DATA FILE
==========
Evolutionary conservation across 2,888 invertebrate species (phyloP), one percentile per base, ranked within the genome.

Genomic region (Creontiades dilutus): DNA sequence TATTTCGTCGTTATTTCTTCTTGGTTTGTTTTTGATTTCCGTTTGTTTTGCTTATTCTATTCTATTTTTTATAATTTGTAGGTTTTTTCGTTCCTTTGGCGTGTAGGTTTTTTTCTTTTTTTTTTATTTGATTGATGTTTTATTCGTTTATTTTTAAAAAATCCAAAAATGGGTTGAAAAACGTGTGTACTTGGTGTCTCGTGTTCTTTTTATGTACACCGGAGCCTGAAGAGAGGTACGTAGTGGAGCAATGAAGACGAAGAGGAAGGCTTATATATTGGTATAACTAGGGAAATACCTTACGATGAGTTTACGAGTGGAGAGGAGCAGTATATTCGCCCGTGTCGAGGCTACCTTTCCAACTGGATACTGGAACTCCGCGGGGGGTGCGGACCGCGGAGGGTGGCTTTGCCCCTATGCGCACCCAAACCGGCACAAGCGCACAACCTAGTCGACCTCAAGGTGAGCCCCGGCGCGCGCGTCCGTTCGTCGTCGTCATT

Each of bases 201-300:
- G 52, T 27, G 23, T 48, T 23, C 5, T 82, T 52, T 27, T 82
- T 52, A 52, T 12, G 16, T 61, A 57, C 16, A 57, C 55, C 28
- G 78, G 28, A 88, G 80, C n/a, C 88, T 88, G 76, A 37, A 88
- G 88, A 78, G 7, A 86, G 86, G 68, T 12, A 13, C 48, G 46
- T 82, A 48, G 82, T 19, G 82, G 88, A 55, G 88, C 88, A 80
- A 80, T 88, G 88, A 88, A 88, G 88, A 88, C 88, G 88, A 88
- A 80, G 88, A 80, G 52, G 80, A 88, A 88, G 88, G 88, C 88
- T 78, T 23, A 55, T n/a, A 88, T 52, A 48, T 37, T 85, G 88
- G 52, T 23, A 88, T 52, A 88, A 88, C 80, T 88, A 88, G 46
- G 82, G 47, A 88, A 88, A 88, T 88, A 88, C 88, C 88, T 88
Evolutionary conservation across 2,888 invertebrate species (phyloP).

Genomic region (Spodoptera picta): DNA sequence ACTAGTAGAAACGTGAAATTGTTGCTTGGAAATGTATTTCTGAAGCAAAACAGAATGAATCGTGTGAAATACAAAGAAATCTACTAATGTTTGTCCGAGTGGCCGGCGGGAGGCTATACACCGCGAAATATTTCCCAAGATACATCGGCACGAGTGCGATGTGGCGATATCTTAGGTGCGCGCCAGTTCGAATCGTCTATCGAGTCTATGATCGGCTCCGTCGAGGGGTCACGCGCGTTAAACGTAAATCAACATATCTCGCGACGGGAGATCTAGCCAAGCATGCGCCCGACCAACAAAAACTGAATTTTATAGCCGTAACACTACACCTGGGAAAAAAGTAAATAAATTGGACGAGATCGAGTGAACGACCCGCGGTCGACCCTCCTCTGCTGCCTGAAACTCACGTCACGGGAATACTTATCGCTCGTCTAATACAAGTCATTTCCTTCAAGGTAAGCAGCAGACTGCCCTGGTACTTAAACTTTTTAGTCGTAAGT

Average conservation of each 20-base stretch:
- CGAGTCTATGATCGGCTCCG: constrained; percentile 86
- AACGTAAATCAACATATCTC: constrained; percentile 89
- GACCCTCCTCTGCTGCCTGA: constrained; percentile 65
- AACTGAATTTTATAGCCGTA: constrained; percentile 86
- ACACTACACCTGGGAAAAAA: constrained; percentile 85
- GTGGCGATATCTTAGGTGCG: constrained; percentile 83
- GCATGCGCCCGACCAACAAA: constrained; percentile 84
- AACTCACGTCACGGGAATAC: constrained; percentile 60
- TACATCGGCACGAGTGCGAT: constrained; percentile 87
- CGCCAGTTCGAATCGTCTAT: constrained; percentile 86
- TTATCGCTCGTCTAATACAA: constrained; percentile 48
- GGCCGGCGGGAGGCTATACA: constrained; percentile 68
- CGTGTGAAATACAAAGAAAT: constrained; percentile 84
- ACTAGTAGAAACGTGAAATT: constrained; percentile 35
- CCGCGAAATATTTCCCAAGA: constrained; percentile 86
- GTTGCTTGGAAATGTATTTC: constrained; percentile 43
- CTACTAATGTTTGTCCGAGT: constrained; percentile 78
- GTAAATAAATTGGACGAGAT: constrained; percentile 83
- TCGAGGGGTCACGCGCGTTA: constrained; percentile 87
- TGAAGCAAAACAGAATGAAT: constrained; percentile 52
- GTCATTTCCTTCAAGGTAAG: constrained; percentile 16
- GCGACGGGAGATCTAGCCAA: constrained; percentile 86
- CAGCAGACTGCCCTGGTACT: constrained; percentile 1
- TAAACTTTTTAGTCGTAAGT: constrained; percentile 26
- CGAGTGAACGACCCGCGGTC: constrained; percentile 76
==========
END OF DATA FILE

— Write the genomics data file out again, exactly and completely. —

Evolutionary conservation across 2,888 invertebrate species (phyloP), one percentile per base, ranked within the genome.

Genomic region (Creontiades dilutus): DNA sequence TATTTCGTCGTTATTTCTTCTTGGTTTGTTTTTGATTTCCGTTTGTTTTGCTTATTCTATTCTATTTTTTATAATTTGTAGGTTTTTTCGTTCCTTTGGCGTGTAGGTTTTTTTCTTTTTTTTTTATTTGATTGATGTTTTATTCGTTTATTTTTAAAAAATCCAAAAATGGGTTGAAAAACGTGTGTACTTGGTGTCTCGTGTTCTTTTTATGTACACCGGAGCCTGAAGAGAGGTACGTAGTGGAGCAATGAAGACGAAGAGGAAGGCTTATATATTGGTATAACTAGGGAAATACCTTACGATGAGTTTACGAGTGGAGAGGAGCAGTATATTCGCCCGTGTCGAGGCTACCTTTCCAACTGGATACTGGAACTCCGCGGGGGGTGCGGACCGCGGAGGGTGGCTTTGCCCCTATGCGCACCCAAACCGGCACAAGCGCACAACCTAGTCGACCTCAAGGTGAGCCCCGGCGCGCGCGTCCGTTCGTCGTCGTCATT

Each of bases 201-300:
- G 52, T 27, G 23, T 48, T 23, C 5, T 82, T 52, T 27, T 82
- T 52, A 52, T 12, G 16, T 61, A 57, C 16, A 57, C 55, C 28
- G 78, G 28, A 88, G 80, C n/a, C 88, T 88, G 76, A 37, A 88
- G 88, A 78, G 7, A 86, G 86, G 68, T 12, A 13, C 48, G 46
- T 82, A 48, G 82, T 19, G 82, G 88, A 55, G 88, C 88, A 80
- A 80, T 88, G 88, A 88, A 88, G 88, A 88, C 88, G 88, A 88
- A 80, G 88, A 80, G 52, G 80, A 88, A 88, G 88, G 88, C 88
- T 78, T 23, A 55, T n/a, A 88, T 52, A 48, T 37, T 85, G 88
- G 52, T 23, A 88, T 52, A 88, A 88, C 80, T 88, A 88, G 46
- G 82, G 47, A 88, A 88, A 88, T 88, A 88, C 88, C 88, T 88
Evolutionary conservation across 2,888 invertebrate species (phyloP).

Genomic region (Spodoptera picta): DNA sequence ACTAGTAGAAACGTGAAATTGTTGCTTGGAAATGTATTTCTGAAGCAAAACAGAATGAATCGTGTGAAATACAAAGAAATCTACTAATGTTTGTCCGAGTGGCCGGCGGGAGGCTATACACCGCGAAATATTTCCCAAGATACATCGGCACGAGTGCGATGTGGCGATATCTTAGGTGCGCGCCAGTTCGAATCGTCTATCGAGTCTATGATCGGCTCCGTCGAGGGGTCACGCGCGTTAAACGTAAATCAACATATCTCGCGACGGGAGATCTAGCCAAGCATGCGCCCGACCAACAAAAACTGAATTTTATAGCCGTAACACTACACCTGGGAAAAAAGTAAATAAATTGGACGAGATCGAGTGAACGACCCGCGGTCGACCCTCCTCTGCTGCCTGAAACTCACGTCACGGGAATACTTATCGCTCGTCTAATACAAGTCATTTCCTTCAAGGTAAGCAGCAGACTGCCCTGGTACTTAAACTTTTTAGTCGTAAGT

Average conservation of each 20-base stretch:
- CGAGTCTATGATCGGCTCCG: constrained; percentile 86
- AACGTAAATCAACATATCTC: constrained; percentile 89
- GACCCTCCTCTGCTGCCTGA: constrained; percentile 65
- AACTGAATTTTATAGCCGTA: constrained; percentile 86
- ACACTACACCTGGGAAAAAA: constrained; percentile 85
- GTGGCGATATCTTAGGTGCG: constrained; percentile 83
- GCATGCGCCCGACCAACAAA: constrained; percentile 84
- AACTCACGTCACGGGAATAC: constrained; percentile 60
- TACATCGGCACGAGTGCGAT: constrained; percentile 87
- CGCCAGTTCGAATCGTCTAT: constrained; percentile 86
- TTATCGCTCGTCTAATACAA: constrained; percentile 48
- GGCCGGCGGGAGGCTATACA: constrained; percentile 68
- CGTGTGAAATACAAAGAAAT: constrained; percentile 84
- ACTAGTAGAAACGTGAAATT: constrained; percentile 35
- CCGCGAAATATTTCCCAAGA: constrained; percentile 86
- GTTGCTTGGAAATGTATTTC: constrained; percentile 43
- CTACTAATGTTTGTCCGAGT: constrained; percentile 78
- GTAAATAAATTGGACGAGAT: constrained; percentile 83
- TCGAGGGGTCACGCGCGTTA: constrained; percentile 87
- TGAAGCAAAACAGAATGAAT: constrained; percentile 52
- GTCATTTCCTTCAAGGTAAG: constrained; percentile 16
- GCGACGGGAGATCTAGCCAA: constrained; percentile 86
- CAGCAGACTGCCCTGGTACT: constrained; percentile 1
- TAAACTTTTTAGTCGTAAGT: constrained; percentile 26
- CGAGTGAACGACCCGCGGTC: constrained; percentile 76